Mountain guide Adrian Nelhams introduces life in Kyrgyzstan and explains why it’s one of his favourite places to explore and climb.
The Tien Shan, which has been crossed for centuries by Silk Road
traders, wandered along by generations of nomads and was the
battleground of Genghis Khan and other warring tribes, remains very much
today as it was centuries ago.
Kyrgyzstan’s cities have a Soviet feel, which acts as a window into
the 20th century, but underneath this Soviet architecture, the soul of
the place remains very much as it always has been.
The Kyrgyz people owe their survival to their nomadic lifestyle which
has been key for over 2,500 years. Yurts or felt tents acted as
temporary homes as their livestock roamed the mountains in search of
food and water.
Horses (akyns), or ‘the wings of the Kyrgyz people’, are central to
the Kyrgyz way of life – a friend, worker or source of food. These
horses allow the nomads to shepherd their flocks over miles of remote
grazing land in the Tien Shan mountains, hunting, carrying yurts,
supplying meat, leather and milk. Their national drink, kymyz or cumous
is in fact fermented mare’s milk.
The nomadic people of Kyrgyzstan say ‘a man should move, because the
sun, animals, fish – everything moves and only the land and dead
creatures stay where they are’.
The mountain pastures are littered with brown rings of dead grass and
ramshackle livestock corals, most of which have fallen down into
disrepair, with small walls of dried horse dung left over from the
previous tenant. A sign of the Kyrgyz nomad, where a yurt once sat and a
Inside the yurts (bozuys) the circular walls are lined with bright,
colourful felt rugs depicting the changing seasons, the hunting of Marco
Polo sheep and their traditional way of life. The multi-fuel stove sits
to one side with the chimney snaking up and out of a small gap in the
Inside, the space is allocated according to tradition – the left-hand
side for the man, his horse and his hunting gear and the right hand
side for the women, the stove and her domestic utensils. At the back of
the bozuy lie the brightly coloured folded felt blankets or shyrdaks and
thick straw filled beds – the higher the pile the wealthier the family!
The felt, which is compressed layers of sheep’s wool, is made by
layering handfuls of washed wool together on a reed mat and rolling the
mat up and tying it tightly together in a long tube. Boiling water is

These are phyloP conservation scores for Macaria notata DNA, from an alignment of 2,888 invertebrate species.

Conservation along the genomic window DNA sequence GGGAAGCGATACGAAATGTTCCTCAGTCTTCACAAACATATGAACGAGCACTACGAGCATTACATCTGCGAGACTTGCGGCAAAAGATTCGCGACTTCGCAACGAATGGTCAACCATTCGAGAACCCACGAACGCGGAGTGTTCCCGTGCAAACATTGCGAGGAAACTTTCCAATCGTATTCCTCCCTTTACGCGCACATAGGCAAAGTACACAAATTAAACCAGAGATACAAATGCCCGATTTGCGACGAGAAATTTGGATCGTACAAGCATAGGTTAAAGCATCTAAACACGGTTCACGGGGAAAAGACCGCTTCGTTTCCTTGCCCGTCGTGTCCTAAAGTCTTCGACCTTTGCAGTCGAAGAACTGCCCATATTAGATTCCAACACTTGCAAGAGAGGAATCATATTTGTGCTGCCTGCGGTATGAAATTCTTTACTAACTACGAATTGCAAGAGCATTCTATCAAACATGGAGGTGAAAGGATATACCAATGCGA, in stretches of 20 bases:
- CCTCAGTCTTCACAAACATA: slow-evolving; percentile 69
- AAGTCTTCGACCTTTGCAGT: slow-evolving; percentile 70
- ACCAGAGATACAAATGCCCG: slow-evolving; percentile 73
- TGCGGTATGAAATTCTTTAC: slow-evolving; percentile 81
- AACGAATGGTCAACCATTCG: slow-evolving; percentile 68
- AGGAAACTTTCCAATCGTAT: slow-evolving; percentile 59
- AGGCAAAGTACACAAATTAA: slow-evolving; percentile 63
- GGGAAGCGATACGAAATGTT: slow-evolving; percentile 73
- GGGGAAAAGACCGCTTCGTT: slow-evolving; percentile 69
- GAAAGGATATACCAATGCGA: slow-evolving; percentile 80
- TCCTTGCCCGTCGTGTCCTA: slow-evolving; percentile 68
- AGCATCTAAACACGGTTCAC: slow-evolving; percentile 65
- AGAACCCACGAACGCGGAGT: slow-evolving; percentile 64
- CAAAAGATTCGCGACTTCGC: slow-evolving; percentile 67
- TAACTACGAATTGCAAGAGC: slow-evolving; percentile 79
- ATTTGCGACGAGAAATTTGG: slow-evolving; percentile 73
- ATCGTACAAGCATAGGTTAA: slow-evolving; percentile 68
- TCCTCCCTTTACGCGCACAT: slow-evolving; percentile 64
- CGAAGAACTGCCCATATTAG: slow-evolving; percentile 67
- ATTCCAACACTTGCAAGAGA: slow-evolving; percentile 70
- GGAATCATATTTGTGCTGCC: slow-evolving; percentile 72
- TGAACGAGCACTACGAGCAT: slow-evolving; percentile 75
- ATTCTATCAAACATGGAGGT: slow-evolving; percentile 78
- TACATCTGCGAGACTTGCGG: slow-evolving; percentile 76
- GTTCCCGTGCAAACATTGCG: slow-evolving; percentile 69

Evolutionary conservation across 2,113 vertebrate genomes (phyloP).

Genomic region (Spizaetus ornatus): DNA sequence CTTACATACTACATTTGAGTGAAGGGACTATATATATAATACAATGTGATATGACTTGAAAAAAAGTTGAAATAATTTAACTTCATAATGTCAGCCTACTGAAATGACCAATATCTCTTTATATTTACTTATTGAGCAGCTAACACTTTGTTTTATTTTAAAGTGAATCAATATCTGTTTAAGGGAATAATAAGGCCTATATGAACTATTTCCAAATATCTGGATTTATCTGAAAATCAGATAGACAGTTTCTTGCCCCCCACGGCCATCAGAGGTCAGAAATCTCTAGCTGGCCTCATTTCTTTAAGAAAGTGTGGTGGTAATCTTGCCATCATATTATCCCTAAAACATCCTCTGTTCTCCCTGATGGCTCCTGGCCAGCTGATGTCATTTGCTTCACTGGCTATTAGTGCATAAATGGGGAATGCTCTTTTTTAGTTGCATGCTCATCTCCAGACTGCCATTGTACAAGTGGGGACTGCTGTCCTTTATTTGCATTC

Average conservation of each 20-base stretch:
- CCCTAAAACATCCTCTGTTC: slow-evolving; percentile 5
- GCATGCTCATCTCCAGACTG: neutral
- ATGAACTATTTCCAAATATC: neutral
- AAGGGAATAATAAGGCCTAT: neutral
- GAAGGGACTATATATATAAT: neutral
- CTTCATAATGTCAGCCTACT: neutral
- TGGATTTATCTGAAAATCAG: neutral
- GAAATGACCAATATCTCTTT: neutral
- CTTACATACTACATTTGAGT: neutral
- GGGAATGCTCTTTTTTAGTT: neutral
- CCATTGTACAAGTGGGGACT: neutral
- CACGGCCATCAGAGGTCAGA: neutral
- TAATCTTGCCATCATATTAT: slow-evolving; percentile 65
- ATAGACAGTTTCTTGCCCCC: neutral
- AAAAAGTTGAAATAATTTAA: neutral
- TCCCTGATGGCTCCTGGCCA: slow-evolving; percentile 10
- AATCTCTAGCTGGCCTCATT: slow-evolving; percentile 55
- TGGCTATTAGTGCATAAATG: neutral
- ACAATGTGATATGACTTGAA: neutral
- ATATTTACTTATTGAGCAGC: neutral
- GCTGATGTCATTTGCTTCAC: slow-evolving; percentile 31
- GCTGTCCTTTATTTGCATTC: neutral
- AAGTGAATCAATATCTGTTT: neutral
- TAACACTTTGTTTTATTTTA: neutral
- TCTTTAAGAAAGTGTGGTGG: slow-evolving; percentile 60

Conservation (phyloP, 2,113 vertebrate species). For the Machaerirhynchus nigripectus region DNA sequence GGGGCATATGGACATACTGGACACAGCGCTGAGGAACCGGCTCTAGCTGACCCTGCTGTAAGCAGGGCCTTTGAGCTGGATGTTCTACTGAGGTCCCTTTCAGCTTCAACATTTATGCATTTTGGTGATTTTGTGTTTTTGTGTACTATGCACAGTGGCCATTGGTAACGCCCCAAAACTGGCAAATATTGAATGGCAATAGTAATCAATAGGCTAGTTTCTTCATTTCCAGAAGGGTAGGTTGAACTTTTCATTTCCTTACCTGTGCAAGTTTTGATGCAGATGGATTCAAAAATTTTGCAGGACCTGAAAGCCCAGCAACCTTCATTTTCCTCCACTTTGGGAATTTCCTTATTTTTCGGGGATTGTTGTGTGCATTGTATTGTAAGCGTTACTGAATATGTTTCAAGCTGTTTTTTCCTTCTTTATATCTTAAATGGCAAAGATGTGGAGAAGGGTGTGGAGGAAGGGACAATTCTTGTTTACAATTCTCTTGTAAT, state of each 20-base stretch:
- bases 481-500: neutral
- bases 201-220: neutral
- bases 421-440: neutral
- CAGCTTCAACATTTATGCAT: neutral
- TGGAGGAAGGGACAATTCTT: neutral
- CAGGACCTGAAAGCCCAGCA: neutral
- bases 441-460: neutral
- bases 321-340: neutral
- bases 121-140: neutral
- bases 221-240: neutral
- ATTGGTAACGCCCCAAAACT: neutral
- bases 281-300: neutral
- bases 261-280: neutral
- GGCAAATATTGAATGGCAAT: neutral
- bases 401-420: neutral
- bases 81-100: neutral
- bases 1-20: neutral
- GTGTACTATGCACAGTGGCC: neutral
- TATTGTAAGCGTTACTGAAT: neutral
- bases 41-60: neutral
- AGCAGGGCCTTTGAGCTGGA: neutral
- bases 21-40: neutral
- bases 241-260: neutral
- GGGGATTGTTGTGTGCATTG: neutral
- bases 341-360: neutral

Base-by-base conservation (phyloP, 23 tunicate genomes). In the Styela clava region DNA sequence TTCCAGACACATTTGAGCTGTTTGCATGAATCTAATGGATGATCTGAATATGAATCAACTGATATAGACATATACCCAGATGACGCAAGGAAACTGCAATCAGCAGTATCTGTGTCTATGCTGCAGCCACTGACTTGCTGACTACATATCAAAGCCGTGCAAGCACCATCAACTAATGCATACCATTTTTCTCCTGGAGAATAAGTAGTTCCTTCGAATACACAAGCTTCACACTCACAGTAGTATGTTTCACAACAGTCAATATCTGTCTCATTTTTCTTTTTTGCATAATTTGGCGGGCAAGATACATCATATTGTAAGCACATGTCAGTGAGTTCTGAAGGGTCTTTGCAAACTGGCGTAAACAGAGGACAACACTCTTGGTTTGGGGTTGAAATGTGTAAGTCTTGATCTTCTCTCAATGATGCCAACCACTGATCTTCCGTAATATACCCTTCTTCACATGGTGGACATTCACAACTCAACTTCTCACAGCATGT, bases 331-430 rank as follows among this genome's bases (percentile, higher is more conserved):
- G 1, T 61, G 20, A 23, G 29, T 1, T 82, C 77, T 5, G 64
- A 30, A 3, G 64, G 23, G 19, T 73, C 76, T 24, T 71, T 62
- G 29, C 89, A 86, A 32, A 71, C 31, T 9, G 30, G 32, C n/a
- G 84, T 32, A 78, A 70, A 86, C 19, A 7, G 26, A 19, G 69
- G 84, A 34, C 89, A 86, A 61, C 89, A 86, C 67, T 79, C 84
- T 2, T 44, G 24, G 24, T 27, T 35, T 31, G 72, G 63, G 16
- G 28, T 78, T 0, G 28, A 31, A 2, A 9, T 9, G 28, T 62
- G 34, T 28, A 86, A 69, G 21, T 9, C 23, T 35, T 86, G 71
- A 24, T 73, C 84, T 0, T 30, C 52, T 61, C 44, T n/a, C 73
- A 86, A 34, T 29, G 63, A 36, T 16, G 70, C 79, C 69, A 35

then poured over the outside of the reed mat which seeps through into
the wool. The roll is then stamped and jumped on to mulch the layers of
wool together to make one tightly knitted layer – simple but really
Two great mountain ranges embrace over 90% of the country – the Tien
Shan mountains, which stretch for 2,500km from east to west, and the
Tajik Pamir mountains, which spill into southern Kyrgyzstan. Over 30% of
the country is covered in permanent snow and ice. The Tien Shan host
peaks such as Khan Tengri (the Prince of Spirits) at 7,010m, and the
highest peak Jengish Chokosu or Peak Pobeda at 7,439m. In the Pamir,
Peak Kuh-i-Garmo, or Peak Lenin, is 7,134m and is one of the easier
7,000m summits in the world.
In the seventh century traders explored these parts making their way
along the Silk Road, which was once the richest trade routes in the
world. Caravans of camels, men, horses, silver, spices and silk
travelled across the thousands of miles through Kyrgyzstan to
Uzbekistan, through Turkmenistan and Iraq on to the Mediterranean Sea
and then into Europe. Trade also passed through Kyrgyzstan and on to
Greece via Kazakstan and Russia.
Tashrabat in Kyrgyzstan was an important valley, providing a vital
link to and from China forming part of the Silk Road. Just below the
pass a fortified Caravansari was built to store the valuable silk safely
overnight. Traders would sleep with the silk before continuing their
journeys. The region prided itself in keeping a safe passage through for
all the traders, encouraging them to use the same route again next
time. Money would change hands for this safe passage through and so it
was the responsibility of the region to keep the bandits out and the
The rich history of Kyrgyzstan, the unspoilt mountain landscape, the
virgin summits and unexplored valleys, the traditional nomadic people
many of whom still live off the land and in yurts, make this a very
special place to go climbing and mountaineering.
ISM has been
running expeditions and exploring the virgin summits of the Tien Shan
for almost 20 years. It is not just the climbing, but the culture and
history of this beautiful landscape that captures your imagination.
Written by Adrian Nelhams, UIAGM guide and director of ISM mountaineering company that's very proud and feels privileged to be part of Kyrgyzstan’s climbing history.